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Why must a type be marked as Serializable to be serializable??? RRS feed

  • Question

  • I think when we want to serialize a type, we mean it. Why the Framework forces us to attribute it as Serializable???

    In this way I have to add [Serializable] to the following simple class that contain ONLY simple privimite types, just to let it be serializable.


    class person
    {
        public string name;
        public uint age;
    }

     

    And more worse, if this class comes from a third party class library, I don't have a direct way to serialize its instances - I have to write custom converters or wrapper/mapper classes.


    Can someone wise enough to explain the reasons behind this design?

    Thanks.

    Friday, September 16, 2005 8:26 AM

Answers

  • Hi,

    The idea IMHO,  is to give more control to the class designer and let the class designer decide if he wants the class to be serializable or not.

    Regards,

    Vikram

    Friday, September 16, 2005 9:40 AM
    Moderator
  • Hi,

    Thats another way of looking at it - and yes it could have been implemented that way as well.

    You need to bear in mind that the CLR and the .NET Framework are defined and built by people who are experts in these domains - and they in many cases ensure that certain best practices are forced on end users who consume the framework.

    In my opinion, having an object travel across the wire is an expensive operation and needs to be thought out carefully. If every class was by default serializable people would probably take for granted as to what all they want to send on the wire since its possible to send anything on the wire as everything is serializable. This may not be good for performance etc.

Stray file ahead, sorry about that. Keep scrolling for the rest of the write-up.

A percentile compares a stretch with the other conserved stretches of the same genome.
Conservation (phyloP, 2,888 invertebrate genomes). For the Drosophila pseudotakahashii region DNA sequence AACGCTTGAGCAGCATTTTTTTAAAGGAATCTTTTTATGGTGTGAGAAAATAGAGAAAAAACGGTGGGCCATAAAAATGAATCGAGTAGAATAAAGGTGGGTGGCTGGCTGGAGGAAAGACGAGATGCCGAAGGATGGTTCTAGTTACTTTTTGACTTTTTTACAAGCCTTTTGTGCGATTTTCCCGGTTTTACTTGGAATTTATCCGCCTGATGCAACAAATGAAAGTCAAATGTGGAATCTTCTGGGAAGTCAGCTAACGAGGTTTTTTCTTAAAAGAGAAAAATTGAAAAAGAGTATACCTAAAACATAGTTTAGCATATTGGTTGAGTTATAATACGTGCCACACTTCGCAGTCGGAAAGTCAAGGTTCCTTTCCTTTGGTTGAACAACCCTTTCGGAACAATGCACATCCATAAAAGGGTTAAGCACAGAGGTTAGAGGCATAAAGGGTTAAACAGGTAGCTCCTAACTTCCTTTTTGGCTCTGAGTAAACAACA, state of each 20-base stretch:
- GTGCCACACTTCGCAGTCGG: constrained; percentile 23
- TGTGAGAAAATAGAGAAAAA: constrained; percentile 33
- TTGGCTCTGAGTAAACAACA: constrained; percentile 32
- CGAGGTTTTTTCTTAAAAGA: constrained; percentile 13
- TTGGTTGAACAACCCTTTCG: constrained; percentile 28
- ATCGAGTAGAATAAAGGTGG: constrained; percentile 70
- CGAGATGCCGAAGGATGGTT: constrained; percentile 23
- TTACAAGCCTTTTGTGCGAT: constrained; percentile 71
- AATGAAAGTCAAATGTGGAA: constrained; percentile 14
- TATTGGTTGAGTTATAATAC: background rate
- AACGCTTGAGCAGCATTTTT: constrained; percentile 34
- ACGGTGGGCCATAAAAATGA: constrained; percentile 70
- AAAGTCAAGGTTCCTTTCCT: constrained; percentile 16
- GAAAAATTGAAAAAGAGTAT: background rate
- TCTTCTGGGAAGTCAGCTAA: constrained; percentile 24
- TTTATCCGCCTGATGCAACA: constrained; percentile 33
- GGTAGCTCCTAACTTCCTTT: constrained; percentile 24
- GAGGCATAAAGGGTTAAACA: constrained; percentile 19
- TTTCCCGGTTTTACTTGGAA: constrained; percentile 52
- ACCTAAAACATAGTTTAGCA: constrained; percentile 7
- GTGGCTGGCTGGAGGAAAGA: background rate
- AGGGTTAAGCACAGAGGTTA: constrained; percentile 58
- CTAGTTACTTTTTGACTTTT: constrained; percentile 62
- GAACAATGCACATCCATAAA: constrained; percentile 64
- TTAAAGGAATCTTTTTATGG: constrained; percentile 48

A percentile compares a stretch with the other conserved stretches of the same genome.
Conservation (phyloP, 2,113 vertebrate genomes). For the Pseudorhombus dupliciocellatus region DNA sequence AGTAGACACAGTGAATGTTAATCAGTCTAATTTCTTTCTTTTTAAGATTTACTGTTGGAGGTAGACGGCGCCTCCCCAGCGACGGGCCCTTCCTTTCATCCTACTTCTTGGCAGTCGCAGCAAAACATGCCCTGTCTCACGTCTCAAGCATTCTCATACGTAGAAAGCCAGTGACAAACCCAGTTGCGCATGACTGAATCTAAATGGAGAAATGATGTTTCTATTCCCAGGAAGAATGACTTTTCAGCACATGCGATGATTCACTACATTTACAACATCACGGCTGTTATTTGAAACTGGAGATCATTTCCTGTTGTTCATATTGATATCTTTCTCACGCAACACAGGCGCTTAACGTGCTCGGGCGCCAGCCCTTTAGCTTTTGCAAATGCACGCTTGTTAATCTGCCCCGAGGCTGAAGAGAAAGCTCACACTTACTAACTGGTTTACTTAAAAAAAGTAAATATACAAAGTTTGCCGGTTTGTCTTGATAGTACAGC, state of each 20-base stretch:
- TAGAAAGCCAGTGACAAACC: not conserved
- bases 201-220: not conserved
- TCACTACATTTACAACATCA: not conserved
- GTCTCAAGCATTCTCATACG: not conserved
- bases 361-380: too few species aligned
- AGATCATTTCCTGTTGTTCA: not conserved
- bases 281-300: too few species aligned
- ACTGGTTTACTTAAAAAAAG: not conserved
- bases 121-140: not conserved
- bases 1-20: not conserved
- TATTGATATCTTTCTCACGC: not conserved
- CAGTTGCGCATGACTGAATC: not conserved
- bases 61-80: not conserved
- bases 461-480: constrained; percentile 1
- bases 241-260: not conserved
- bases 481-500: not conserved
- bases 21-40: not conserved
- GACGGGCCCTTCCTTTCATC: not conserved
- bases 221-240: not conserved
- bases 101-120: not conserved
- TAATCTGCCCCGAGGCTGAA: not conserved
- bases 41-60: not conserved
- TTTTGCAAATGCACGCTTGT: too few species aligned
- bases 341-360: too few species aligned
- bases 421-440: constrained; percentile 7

Regards,
    Vikram
    Sunday, September 18, 2005 10:40 AM
    Moderator
  • No, [Serializable] is a double-edged sword. Think of it as the ultimate mean to read all private fields of any class. One of the purpose of .Net is to enable the design of secure applications. Making [Serializable] implicit would be a very dangerous approach in term of security.

    Think of

    public class User
    {
        public string Name;
        private string Password;
    }

     


    Joannes
    Monday, September 19, 2005 8:07 AM

All replies

  • Hi,

    The idea IMHO,  is to give more control to the class designer and let the class designer decide if he wants the class to be serializable or not.

    Regards,

    Vikram

    Friday, September 16, 2005 9:40 AM
    Moderator
  • Then why not make this rule - all types are serializable by default and the class designer still have the chance to use NotSerialized attribute to apply to those properties that he does not want to serialize.

    I don't think current design benefits designers more than the one I have in mind.

    Friday, September 16, 2005 11:10 AM
  • Hi,

    Thats another way of looking at it - and yes it could have been implemented that way as well.